The Promised Lands
The Promised Lands
The news spread quickly, but everybody already knew. Few missed the blue streak that had carved an arched path overhead from the southern horizon to the north, lighting up the night’s sky with an eerie glow that lasted almost all night.
‘A star has fallen.’ Said the messenger. ‘Surely it is a sign from the gods!’ The High Lord of the Vishim looked down upon the human messenger with thinly veiled contempt. ‘The gods are rarely as cryptic. It is but a fallen star, though an unusual one at that.’
Despite the doubt of the Vishim, the word spread throughout the southern continents of Solinia. Half-truths and old myths brought back from the memories of the elders soon became common knowledge.
‘That light, ya know. Th’ blue arc of th’ Gods.’ Said the drunken Lidkim, leaning on the bar and speaking conspiratorially with the few other reptilians gathered around him. ‘They say it weren’t jus’ a sign, it be… Directions. I got some friends… Well, they ‘eard th’ news from the council of th’ ‘umans… Some clever sod plotted out th’ course th’ fallin’ star took. Said it leads right to th’ promised lands!’ ‘The promised lands?’ Asked a sceptical barmaid, laughing at the drunken rambling. ‘Aye! With streets paved with gold, an’ all can live fer eternity!’ He continued, not picking up on her disbelief.
In the following weeks, every race of the known world had an explanation for the phenomena observed that one night. By general consensus it was decided that the light that arced across the sky must’ve been a sign of some sort; it’s trajectory just too perfectly aligned with the fabled lost continent of Alatyr.
Where most maps were marked ‘here be dragons’, the Morannon general drew a rough circle. ‘There be dragons here already!’ He laughed through his beard to the rest of his chiefs gathered around the broad stone table. His laugh echoed throughout the stone halls of their mountain home. ‘A continent rich in gold and ores, and it’s ours for the taking!’ ‘But where will be gather the resources? We’re miners, not ship-builders!’ One of the stout bearded men slammed his flagon on the table, spilling ale on the map. ‘This is why we’re not doing it by ourselves. We’ve got our Automata, and I hear the Humans and the Lidkim have joined forces to build a ship… But they need iron!’ The general laughed, and the others joined in.
So it was that similar alliances were forged across the land in the race to build a ship that could survive the journey to the edge of the world. Resources were suddenly funnelled into the construction of the ship that would first reach the new land and claim it as their own: four ships for four alliances, each of four races. Such a time of peace has been unheard of before or since the great ship building; all wars and squabbles halted with the promise of Alatyr. The only thing that mattered was getting there first!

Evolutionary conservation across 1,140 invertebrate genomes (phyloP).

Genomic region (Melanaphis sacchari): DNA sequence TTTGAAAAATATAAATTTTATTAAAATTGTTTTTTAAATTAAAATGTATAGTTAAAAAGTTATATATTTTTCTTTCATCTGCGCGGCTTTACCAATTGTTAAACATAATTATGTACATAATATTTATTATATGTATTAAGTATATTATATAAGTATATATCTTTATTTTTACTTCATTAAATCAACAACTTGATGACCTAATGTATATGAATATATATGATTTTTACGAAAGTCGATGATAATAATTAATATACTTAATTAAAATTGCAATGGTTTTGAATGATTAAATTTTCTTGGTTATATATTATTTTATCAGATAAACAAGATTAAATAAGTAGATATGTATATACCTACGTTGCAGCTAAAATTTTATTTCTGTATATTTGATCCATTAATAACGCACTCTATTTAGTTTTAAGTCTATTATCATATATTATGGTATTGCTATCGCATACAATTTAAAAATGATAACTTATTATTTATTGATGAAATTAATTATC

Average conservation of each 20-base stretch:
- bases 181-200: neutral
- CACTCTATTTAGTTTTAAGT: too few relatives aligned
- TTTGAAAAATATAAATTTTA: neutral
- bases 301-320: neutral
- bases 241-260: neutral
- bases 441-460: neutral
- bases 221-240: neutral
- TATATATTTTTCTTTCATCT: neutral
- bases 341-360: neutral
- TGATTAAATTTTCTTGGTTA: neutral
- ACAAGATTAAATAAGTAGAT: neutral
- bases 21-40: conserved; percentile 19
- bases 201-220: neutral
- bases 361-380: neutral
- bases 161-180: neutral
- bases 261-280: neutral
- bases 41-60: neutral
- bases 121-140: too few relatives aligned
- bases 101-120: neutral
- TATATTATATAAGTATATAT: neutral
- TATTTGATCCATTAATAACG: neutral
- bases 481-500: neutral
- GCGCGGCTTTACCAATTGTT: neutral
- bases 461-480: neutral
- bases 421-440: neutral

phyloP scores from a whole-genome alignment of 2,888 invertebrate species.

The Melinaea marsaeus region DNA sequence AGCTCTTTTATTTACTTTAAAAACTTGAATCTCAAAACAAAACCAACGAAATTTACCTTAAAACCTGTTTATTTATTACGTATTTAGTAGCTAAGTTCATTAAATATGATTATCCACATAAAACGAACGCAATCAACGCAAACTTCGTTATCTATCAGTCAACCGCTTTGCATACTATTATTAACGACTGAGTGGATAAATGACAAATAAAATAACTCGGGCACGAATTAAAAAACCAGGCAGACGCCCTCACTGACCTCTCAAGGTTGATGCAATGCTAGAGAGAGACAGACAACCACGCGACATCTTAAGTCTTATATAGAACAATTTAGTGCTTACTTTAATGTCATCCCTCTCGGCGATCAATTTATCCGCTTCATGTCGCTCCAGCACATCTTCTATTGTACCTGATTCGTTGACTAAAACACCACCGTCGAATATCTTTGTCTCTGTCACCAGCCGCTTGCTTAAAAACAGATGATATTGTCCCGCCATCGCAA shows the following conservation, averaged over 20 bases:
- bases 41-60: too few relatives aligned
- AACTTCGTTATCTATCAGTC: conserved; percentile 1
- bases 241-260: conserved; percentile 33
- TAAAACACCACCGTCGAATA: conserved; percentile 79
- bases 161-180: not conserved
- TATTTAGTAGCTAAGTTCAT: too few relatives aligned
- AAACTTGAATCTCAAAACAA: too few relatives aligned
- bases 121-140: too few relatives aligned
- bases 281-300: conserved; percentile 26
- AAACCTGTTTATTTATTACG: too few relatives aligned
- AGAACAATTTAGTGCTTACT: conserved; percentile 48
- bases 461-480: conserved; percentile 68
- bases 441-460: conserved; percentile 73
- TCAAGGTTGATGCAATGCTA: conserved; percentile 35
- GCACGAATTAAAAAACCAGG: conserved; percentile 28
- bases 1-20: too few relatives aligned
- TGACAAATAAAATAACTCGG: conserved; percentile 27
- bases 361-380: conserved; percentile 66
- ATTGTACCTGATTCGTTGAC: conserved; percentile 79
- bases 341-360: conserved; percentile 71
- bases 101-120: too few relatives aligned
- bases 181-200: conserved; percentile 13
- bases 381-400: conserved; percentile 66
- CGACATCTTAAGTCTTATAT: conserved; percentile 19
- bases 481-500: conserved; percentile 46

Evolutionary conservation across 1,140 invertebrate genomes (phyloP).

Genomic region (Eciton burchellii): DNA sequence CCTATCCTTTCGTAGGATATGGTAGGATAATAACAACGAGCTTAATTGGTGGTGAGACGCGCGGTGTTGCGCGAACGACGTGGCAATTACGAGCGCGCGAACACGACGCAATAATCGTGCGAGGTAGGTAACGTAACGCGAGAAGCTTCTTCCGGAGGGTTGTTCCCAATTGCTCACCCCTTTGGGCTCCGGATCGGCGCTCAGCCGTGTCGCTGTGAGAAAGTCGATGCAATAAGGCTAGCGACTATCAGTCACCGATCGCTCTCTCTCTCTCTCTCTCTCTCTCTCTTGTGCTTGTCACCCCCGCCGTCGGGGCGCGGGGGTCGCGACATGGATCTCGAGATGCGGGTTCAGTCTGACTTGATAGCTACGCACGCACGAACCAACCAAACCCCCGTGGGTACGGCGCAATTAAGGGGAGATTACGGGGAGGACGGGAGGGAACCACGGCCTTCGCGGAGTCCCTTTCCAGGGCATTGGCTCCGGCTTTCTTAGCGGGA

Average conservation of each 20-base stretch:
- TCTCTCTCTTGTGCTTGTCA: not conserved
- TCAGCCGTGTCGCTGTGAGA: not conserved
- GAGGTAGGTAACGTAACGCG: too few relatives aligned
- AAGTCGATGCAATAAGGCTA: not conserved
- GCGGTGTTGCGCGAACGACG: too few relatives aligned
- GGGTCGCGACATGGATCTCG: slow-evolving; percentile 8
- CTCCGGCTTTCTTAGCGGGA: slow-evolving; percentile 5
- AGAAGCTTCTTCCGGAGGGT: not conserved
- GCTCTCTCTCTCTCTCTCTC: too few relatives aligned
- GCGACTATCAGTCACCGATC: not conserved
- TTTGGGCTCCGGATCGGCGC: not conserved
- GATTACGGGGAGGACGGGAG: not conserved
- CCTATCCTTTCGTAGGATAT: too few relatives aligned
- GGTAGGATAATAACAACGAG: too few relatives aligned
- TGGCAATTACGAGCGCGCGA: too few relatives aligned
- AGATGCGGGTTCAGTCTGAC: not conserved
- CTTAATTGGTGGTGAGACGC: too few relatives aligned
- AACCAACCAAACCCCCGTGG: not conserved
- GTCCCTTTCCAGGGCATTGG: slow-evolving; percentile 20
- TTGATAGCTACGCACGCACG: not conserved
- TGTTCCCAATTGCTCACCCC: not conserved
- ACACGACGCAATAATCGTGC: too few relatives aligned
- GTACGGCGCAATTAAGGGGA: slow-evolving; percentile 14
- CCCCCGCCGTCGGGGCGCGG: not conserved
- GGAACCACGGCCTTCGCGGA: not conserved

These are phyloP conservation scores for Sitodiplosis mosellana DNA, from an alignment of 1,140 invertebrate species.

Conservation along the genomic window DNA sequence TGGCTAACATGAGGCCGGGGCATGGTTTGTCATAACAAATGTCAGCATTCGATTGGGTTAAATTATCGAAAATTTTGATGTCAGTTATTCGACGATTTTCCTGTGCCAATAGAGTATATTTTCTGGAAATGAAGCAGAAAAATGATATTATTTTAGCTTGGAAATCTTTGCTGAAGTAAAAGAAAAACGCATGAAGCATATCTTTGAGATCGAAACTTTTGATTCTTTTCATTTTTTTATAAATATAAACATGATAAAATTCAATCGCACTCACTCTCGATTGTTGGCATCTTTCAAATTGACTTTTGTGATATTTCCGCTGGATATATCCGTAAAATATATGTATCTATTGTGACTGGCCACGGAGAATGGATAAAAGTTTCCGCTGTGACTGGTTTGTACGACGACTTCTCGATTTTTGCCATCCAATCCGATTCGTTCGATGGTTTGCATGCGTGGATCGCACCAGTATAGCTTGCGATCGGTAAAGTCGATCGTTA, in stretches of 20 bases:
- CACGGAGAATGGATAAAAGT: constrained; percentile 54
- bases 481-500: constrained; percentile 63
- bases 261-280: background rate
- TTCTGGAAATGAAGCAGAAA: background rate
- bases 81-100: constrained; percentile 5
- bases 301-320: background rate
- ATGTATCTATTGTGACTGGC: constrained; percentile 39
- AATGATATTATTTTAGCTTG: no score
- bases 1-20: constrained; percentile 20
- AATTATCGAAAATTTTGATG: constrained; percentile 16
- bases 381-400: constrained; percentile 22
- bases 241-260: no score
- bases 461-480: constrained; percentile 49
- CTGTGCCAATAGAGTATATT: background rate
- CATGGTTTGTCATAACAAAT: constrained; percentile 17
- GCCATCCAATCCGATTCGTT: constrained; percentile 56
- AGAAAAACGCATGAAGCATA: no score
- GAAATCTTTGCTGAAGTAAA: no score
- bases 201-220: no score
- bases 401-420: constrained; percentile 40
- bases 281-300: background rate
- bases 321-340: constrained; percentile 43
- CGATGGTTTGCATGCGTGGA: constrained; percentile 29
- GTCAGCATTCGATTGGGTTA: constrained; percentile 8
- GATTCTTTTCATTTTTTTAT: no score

The first to finish their vessel was the races of darkness. The Mysmaal, with their Corrupt Vishim slaves, the unrelenting Gobel and fearsome Tailless dragons forged a fierce Alliance. Their workforce outranking the others by sheer numbers and dedication, they constructed a huge arc with the figurehead of a beast. No sails did this ship have, rather it was powered by the force of hundreds of individuals moving giant oars and paddles to the sounds of a beating drum. When the weather grew too rough for oars, Tailless were lashed to the ship and drove the boat forwards with the power of their wings, carting the races of darkness towards their destiny.
Not to be out done, the light races were not far behind. An elegant ship with the styling of the Vishim and Tinai, with the homeliness brought about by having the Eusebians on board. With white sails unfurled, they were still never going to reach Alatyr first… So they enlisted the help of the Sept. With the buzz of insect wings, the giant wasp like creatures pulled the vessel through the waves at quite a speed. Inside the great hull was their Queen, and the promise of a new home was all too tempting when the Tinai made them the offer. Working through day and night alongside the Tinai, the Sept were a huge asset to the light races hot on the heels of the dark.
‘The power of the living is no match for our machines!’ Scoffed the Human to her Morannon and Lidkim co-leaders. ‘Our ship is powered by coal, with Automata to tend to it! We have no need for slaves here… Or giant insects.’ And so, the industrial races set off in their iron clad wooden steamer, belching steam behind them they set sail.
‘Pulled along? Powered by coal?’ Laughed the goat-legged Capriped leader of the forest dwellers. ‘Surely, the wind is enough to power a boat. You just need bigger sails!’
The ship they built was long and slim, with planks of wood that fitted perfectly into the main body of the ship. Their masts were trees with huge sails of leather, cloth and twine draped out in a patchwork of colours. The whole ship felt home-grown as if the forces of nature had willed it to be… Which in some cases it had. The Wispen had grown the wood themselves, offering parts of them self to aid the journey. The Taxicost… Though not particularly helpful had done their best to donate what leather and resources they could. The fire Elementals promised they wouldn’t burn the ship but lend it light, and those of Air and Water were to make their journey plain sailing. The Earth Elementals were in charge of food. Last but not least, the more organised Capriped had overseen the entire thing. It really was a feat to get the carefree races of the wilderness to work together in this way.
And so it was, four ships each holding representatives of four races set off for the Northern horizon; equally matched, but each with different values driving them. None of them knowing what they would find there.
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